However, the second half was much more in line with my values and beliefs about career & motherhood. One section, in fact, was about women who actually left academia and (gasp!) were happy either with being a stay-at-home mother or in finding other, non-academic, job opportunities. Another section included positive stories of blending academia and motherhood.

Some common themes popped up in every section though: it is difficult to find a space where one can be both a mother and a scholar; academia is all about the mind, not about "the body" (i.e., everything outside the mind); academics have a hard time dealing with babies (or people with babies); babies are way harder than you think!

One of my favorite quotes in the book, which sums up the issue quite nicely (Free to Be...Mom and Me, by Megan Pincus Kajitani):
"...my grandmother had no choice but to stay home, then my mother's generation fought hard to give women a place in the professional world. Now my generation takes on the fight for more balance, and more diversity of career/family options"
What will the next generation have to fight for?

Monday, June 14, 2010

Good Role Model

A couple days ago DH and I were out and saw a woman wearing this t-shirt:

Figure 1: Classy t-shirt by Hustler (link from Amazon.com)

Now, I think I would have been offended if anyone was wearing this shirt, but this particular woman was with her two pre-teen daughters.

I don't know - maybe I'm just super judgmental, but is that really the message you want to be sending to your kids? I mean, there are multiple things wrong with this in my mind: the language is tasteless (don't we try to minimize this language around children?), it's by Hustler (women should only be valued for their looks!), and it's promoting violence as a cute thing (note the princess crown - eta: those are apparently brass knuckles. How sweet!). Not exactly setting up your daughters to be strong (of the mind) women.

What do you think?

Friday, June 11, 2010


DH and I went to a couple stores a few weeks ago and got totally overwhelmed by the sure volume of baby-related paraphernalia one can purchase. Just looking at the stroller aisle overwhelmed me, and we left shortly thereafter!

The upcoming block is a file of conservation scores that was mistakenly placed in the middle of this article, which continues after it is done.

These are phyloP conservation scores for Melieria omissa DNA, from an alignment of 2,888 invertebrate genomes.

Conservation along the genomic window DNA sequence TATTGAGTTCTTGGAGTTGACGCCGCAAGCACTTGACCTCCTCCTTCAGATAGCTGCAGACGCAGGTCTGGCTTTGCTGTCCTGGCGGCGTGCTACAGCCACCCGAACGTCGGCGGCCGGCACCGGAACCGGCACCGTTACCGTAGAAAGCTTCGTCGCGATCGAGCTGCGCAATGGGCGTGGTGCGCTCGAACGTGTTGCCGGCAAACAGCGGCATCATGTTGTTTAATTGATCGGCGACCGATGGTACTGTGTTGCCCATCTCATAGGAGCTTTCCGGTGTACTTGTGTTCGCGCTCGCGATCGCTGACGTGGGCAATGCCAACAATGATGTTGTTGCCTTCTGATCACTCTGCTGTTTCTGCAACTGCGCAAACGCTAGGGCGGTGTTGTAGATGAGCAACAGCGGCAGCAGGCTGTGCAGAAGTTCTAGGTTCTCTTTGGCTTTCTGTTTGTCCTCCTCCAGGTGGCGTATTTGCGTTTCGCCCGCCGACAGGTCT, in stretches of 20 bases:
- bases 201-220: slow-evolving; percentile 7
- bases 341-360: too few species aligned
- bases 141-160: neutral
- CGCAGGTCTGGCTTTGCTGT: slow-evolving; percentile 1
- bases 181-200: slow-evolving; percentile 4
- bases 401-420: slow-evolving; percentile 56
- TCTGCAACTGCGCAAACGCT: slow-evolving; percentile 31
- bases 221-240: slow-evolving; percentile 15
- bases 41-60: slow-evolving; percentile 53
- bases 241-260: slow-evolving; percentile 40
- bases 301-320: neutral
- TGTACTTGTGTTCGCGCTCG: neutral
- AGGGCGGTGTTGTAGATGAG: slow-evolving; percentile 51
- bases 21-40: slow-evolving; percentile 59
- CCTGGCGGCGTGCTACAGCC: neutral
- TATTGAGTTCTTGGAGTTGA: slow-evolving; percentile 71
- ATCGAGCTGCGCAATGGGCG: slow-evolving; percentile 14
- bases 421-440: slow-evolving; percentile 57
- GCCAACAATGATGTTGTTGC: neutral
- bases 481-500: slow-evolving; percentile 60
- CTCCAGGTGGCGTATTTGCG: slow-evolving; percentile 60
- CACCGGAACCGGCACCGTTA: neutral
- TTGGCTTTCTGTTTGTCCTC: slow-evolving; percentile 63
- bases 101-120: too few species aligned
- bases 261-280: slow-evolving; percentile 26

We have a good idea of what we want for the big/obvious stuff (crib, dresser/changing table, and after much research, the whole stroller thing), but not sure about other things (how many car seat options are there?? which types of carriers work best? do we really need a saucer AND a swing AND a jumper AND a pack and play?).

So, for you parents out there (or those about to be parents, but have dealt with this already), what are your recommendations? Anything you bought that was a life-saver or a must-have? What about things you bought that ended up being useless?

Wednesday, June 9, 2010

Seriously? Go AWAY!!

Three weeks ago I received an email from a random graduate student from another country asking me pretty in depth questions about the analysis that I had done for my MSc thesis. I was out of town at the time, so didn't have access to that particular paper, my thesis, or any of my notes. So, I wrote them back saying that I would contact them once I was back in town (sometime this week).

I received another email from them this morning. I quickly looked at the paper and the relevant parts of my thesis, and sent them back an answer. I didn't walk them through the whole thing, but I told them what I thought was enough information to move forward.

Well...I've now received two more emails from the student, asking very specific questions about the analysis, including questions about specific numbers.

Umm.....hello? Do they not understand I'm not here to guide them through the analysis process??? First of all, I did that analysis 6-7 years ago, and I've changed fields twice since then, so it's not like I'm immersed in similar data analysis or techniques. Second of all, if someone is kind enough to answer your questions, you don't shoot back even more annoying questions at them! Third - as everyone who regularly reads my blog knows - I DON'T GIVE A SHIT about research. So, I don't keep all these nitty gritty details in my head, to be made available at any second where someone might ask me about it.

I'm sorry that their supervisor obviously is no help whatsoever, but how is that my problem? I just want to either a) ignore them or b) tell them to screw off, but I'm guessing either choice wouldn't be particularly nice of me. The problem is for me to be able to answer the questions they are asking now, I would have to do some serious searching around --- using time I don't really have since I have about a million things on my plate right now (all that must be done in 5 months before Baby G arrives).


Note: this is my 300th post! I wanted it to be "special", but instead it's this. I hope to post before and after shots of our kitchen soon though!!

Monday, June 7, 2010

Misuse of "Theory"

At the CASCA conference a couple weeks ago, there was an interesting conversation during the education session about the use of the word theory.